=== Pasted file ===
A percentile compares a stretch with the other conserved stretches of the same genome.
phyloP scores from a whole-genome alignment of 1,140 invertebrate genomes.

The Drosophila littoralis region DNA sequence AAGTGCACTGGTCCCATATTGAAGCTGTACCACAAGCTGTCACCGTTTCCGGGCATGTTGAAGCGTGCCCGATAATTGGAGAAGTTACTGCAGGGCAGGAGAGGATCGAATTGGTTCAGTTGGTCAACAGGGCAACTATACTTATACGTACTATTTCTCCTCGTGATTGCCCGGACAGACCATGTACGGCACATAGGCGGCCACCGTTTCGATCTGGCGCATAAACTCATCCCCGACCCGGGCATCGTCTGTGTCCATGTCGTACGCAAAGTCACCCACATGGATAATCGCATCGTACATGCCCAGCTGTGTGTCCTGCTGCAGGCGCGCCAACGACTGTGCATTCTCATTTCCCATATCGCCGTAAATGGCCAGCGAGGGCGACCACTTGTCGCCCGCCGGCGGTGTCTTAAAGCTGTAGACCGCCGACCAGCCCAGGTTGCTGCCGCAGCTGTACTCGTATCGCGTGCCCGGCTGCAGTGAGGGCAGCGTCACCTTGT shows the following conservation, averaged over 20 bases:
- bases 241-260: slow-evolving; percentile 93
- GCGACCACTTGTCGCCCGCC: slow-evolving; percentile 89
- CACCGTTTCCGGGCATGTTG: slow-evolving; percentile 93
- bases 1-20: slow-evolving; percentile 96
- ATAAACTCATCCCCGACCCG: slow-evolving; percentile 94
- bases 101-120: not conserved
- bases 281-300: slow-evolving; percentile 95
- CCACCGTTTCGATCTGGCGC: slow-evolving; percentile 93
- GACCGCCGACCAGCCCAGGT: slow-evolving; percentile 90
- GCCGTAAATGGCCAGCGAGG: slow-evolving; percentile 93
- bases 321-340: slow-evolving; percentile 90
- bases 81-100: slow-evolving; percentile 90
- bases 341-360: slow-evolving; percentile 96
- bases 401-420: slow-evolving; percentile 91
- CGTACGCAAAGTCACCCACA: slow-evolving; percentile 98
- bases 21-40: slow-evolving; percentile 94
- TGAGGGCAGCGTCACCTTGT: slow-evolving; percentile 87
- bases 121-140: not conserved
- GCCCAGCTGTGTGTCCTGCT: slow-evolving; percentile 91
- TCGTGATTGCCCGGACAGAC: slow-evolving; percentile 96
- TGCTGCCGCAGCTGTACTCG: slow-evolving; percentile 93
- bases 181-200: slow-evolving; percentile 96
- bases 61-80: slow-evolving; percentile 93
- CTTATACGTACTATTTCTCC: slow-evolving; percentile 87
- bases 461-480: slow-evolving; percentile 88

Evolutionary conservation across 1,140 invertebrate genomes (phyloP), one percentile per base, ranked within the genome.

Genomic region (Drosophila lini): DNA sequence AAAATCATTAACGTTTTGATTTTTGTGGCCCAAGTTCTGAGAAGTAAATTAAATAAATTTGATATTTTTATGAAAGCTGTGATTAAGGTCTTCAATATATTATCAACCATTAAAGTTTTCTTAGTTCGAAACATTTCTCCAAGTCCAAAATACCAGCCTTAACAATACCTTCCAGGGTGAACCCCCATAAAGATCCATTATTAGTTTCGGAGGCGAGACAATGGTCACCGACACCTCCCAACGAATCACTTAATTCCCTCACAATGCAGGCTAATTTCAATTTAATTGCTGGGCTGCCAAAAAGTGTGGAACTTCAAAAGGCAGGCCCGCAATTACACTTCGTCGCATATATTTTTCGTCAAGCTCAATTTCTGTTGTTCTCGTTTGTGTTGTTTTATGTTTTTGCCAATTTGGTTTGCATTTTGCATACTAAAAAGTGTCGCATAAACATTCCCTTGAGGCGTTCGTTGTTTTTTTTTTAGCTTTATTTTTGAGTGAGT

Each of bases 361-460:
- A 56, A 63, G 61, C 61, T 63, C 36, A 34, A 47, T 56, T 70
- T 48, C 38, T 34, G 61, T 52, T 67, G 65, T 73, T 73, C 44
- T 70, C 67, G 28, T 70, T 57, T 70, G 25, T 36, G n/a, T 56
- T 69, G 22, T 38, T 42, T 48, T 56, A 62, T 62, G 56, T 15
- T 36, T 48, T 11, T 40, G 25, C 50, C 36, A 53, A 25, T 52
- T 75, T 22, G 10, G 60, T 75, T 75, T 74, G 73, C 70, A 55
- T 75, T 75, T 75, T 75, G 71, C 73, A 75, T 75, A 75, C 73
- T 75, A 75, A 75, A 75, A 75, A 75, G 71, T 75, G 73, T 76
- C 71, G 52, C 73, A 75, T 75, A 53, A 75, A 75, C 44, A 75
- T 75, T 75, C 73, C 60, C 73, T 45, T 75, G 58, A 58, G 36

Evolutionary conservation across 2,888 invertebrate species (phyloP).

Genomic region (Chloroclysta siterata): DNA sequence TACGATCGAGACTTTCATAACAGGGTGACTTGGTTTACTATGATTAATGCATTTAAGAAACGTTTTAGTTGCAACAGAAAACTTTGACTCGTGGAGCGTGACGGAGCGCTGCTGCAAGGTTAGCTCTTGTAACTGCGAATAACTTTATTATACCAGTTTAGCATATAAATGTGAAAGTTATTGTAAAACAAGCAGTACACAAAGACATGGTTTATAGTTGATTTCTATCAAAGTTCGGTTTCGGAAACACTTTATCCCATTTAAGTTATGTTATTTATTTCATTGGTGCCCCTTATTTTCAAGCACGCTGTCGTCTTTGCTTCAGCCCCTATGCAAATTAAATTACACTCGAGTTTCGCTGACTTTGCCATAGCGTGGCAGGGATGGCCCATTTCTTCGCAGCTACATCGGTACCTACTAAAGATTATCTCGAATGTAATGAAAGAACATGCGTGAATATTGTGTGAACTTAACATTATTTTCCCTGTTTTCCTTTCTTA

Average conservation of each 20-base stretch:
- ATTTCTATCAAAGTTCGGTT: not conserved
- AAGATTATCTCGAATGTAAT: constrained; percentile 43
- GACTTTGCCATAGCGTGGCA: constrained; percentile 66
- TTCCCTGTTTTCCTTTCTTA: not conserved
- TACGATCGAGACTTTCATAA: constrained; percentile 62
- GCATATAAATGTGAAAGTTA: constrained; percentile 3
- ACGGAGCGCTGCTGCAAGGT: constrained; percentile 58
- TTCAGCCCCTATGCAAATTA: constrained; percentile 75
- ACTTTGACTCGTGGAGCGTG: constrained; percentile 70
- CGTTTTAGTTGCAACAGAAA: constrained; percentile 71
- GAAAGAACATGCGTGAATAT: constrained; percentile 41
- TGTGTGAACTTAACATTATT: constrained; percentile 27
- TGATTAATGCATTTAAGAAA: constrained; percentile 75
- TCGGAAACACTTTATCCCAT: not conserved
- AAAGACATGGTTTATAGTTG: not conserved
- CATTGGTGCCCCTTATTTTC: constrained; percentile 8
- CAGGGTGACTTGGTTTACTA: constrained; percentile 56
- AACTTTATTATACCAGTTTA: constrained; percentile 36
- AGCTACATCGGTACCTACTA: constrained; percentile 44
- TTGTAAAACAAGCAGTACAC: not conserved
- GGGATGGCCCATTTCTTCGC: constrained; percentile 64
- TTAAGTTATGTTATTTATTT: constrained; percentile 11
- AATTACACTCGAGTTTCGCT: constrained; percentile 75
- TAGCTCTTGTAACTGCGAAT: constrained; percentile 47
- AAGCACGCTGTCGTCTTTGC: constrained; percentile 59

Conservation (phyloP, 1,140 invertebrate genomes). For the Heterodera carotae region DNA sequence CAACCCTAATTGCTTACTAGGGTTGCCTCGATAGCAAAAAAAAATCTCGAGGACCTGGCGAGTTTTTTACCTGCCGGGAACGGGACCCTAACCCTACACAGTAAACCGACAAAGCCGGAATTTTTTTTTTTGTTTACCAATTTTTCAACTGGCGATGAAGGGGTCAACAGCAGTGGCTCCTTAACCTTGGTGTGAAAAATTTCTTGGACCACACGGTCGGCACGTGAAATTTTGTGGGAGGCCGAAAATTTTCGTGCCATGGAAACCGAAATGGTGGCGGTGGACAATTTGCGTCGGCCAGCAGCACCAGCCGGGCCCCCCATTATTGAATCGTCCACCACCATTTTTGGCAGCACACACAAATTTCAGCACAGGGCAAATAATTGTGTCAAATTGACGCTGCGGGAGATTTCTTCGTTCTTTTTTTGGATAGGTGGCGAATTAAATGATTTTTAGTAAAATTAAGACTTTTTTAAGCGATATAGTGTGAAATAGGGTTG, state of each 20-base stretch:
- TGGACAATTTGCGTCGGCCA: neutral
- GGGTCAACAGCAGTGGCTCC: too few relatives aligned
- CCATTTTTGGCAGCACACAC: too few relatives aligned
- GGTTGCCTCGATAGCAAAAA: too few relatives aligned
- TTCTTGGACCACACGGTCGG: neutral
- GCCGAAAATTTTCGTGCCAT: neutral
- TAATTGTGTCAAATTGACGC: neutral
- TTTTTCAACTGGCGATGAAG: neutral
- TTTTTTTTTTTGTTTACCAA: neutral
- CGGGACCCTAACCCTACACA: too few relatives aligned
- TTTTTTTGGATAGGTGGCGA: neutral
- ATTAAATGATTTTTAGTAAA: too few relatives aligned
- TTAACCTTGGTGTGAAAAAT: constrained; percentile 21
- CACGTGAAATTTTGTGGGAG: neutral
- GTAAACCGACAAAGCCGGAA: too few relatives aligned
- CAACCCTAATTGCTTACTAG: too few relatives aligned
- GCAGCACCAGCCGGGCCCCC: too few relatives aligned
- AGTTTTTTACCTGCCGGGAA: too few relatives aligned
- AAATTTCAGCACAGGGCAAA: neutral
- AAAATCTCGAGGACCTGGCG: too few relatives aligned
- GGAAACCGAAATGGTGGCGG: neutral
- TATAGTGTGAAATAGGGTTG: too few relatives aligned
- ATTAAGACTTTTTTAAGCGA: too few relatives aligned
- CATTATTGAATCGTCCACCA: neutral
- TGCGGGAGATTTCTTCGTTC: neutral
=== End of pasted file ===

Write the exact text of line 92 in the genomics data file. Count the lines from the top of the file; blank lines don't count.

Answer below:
- TATAGTGTGAAATAGGGTTG: too few relatives aligned